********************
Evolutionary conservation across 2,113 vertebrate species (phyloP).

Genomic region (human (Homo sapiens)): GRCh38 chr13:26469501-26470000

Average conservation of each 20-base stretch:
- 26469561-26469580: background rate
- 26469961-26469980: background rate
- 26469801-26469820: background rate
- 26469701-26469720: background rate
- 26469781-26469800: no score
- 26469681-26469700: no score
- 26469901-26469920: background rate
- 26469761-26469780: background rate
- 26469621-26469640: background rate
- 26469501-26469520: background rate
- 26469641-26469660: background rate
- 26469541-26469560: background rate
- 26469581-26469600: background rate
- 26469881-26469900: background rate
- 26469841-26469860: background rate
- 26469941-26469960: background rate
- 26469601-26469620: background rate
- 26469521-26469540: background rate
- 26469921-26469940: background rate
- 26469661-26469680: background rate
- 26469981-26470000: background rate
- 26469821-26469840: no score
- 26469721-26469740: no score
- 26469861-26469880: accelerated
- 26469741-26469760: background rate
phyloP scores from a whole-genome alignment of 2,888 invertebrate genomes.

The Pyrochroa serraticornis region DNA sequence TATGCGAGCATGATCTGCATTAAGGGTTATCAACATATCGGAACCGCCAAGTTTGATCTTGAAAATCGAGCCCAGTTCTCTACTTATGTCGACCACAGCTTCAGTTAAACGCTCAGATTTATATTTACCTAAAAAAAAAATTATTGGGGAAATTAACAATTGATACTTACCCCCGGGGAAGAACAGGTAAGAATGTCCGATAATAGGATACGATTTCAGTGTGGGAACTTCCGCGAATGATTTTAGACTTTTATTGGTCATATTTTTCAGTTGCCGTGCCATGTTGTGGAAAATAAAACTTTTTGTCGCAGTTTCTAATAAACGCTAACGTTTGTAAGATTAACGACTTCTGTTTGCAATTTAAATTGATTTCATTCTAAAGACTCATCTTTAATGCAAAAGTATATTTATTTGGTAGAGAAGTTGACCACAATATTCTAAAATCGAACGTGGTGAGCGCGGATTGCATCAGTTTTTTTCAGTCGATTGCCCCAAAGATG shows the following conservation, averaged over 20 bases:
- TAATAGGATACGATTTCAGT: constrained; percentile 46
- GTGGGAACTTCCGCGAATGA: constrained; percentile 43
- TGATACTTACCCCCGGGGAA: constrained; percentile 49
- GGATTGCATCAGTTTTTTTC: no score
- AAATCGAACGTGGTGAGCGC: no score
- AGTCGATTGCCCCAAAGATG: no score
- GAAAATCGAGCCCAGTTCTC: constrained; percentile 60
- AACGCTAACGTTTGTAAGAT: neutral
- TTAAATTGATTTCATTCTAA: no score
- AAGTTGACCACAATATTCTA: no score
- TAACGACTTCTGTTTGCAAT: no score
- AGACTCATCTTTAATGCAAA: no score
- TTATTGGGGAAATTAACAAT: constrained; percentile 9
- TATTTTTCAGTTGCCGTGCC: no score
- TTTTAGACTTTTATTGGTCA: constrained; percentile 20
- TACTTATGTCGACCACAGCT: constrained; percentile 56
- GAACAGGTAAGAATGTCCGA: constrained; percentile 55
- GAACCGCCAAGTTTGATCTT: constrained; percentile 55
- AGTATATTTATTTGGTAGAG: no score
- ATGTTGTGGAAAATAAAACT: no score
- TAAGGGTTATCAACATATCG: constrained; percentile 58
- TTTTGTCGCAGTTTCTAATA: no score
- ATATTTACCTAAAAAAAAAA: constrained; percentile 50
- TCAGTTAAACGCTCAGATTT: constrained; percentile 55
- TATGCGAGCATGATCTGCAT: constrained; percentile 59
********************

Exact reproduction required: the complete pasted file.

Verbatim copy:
Evolutionary conservation across 2,113 vertebrate species (phyloP).

Genomic region (human (Homo sapiens)): GRCh38 chr13:26469501-26470000

Average conservation of each 20-base stretch:
- 26469561-26469580: background rate
- 26469961-26469980: background rate
- 26469801-26469820: background rate
- 26469701-26469720: background rate
- 26469781-26469800: no score
- 26469681-26469700: no score
- 26469901-26469920: background rate
- 26469761-26469780: background rate
- 26469621-26469640: background rate
- 26469501-26469520: background rate
- 26469641-26469660: background rate
- 26469541-26469560: background rate
- 26469581-26469600: background rate
- 26469881-26469900: background rate
- 26469841-26469860: background rate
- 26469941-26469960: background rate
- 26469601-26469620: background rate
- 26469521-26469540: background rate
- 26469921-26469940: background rate
- 26469661-26469680: background rate
- 26469981-26470000: background rate
- 26469821-26469840: no score
- 26469721-26469740: no score
- 26469861-26469880: accelerated
- 26469741-26469760: background rate
phyloP scores from a whole-genome alignment of 2,888 invertebrate genomes.

The Pyrochroa serraticornis region DNA sequence TATGCGAGCATGATCTGCATTAAGGGTTATCAACATATCGGAACCGCCAAGTTTGATCTTGAAAATCGAGCCCAGTTCTCTACTTATGTCGACCACAGCTTCAGTTAAACGCTCAGATTTATATTTACCTAAAAAAAAAATTATTGGGGAAATTAACAATTGATACTTACCCCCGGGGAAGAACAGGTAAGAATGTCCGATAATAGGATACGATTTCAGTGTGGGAACTTCCGCGAATGATTTTAGACTTTTATTGGTCATATTTTTCAGTTGCCGTGCCATGTTGTGGAAAATAAAACTTTTTGTCGCAGTTTCTAATAAACGCTAACGTTTGTAAGATTAACGACTTCTGTTTGCAATTTAAATTGATTTCATTCTAAAGACTCATCTTTAATGCAAAAGTATATTTATTTGGTAGAGAAGTTGACCACAATATTCTAAAATCGAACGTGGTGAGCGCGGATTGCATCAGTTTTTTTCAGTCGATTGCCCCAAAGATG shows the following conservation, averaged over 20 bases:
- TAATAGGATACGATTTCAGT: constrained; percentile 46
- GTGGGAACTTCCGCGAATGA: constrained; percentile 43
- TGATACTTACCCCCGGGGAA: constrained; percentile 49
- GGATTGCATCAGTTTTTTTC: no score
- AAATCGAACGTGGTGAGCGC: no score
- AGTCGATTGCCCCAAAGATG: no score
- GAAAATCGAGCCCAGTTCTC: constrained; percentile 60
- AACGCTAACGTTTGTAAGAT: neutral
- TTAAATTGATTTCATTCTAA: no score
- AAGTTGACCACAATATTCTA: no score
- TAACGACTTCTGTTTGCAAT: no score
- AGACTCATCTTTAATGCAAA: no score
- TTATTGGGGAAATTAACAAT: constrained; percentile 9
- TATTTTTCAGTTGCCGTGCC: no score
- TTTTAGACTTTTATTGGTCA: constrained; percentile 20
- TACTTATGTCGACCACAGCT: constrained; percentile 56
- GAACAGGTAAGAATGTCCGA: constrained; percentile 55
- GAACCGCCAAGTTTGATCTT: constrained; percentile 55
- AGTATATTTATTTGGTAGAG: no score
- ATGTTGTGGAAAATAAAACT: no score
- TAAGGGTTATCAACATATCG: constrained; percentile 58
- TTTTGTCGCAGTTTCTAATA: no score
- ATATTTACCTAAAAAAAAAA: constrained; percentile 50
- TCAGTTAAACGCTCAGATTT: constrained; percentile 55
- TATGCGAGCATGATCTGCAT: constrained; percentile 59